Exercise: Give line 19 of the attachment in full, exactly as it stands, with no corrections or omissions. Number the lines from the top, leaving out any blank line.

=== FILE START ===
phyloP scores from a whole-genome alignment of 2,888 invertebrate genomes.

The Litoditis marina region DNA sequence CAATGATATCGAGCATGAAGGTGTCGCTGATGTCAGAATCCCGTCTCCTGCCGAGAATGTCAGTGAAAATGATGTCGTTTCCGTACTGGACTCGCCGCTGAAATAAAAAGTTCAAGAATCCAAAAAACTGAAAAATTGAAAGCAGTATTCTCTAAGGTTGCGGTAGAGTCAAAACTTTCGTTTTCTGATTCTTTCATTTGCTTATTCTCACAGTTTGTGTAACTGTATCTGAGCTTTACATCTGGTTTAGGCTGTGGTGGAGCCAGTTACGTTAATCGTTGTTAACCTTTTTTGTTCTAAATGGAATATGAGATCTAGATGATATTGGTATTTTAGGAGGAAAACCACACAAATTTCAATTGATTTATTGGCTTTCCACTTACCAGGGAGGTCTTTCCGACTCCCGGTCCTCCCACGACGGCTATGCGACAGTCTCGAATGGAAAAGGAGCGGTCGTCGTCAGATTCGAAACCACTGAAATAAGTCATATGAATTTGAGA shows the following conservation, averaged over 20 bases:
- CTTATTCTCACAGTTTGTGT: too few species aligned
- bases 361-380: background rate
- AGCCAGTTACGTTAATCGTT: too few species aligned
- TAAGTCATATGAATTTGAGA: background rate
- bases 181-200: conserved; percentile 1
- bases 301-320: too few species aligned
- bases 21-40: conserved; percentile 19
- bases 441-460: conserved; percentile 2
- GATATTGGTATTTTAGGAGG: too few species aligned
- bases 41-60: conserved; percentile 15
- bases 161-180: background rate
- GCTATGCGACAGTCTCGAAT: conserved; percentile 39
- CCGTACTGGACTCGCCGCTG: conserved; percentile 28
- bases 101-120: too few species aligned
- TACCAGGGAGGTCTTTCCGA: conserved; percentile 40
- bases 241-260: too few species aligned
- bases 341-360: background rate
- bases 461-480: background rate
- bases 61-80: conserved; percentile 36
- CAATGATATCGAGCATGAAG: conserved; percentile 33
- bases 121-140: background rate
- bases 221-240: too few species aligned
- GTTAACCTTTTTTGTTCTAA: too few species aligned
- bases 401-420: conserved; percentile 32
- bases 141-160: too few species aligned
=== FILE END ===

- bases 341-360: background rate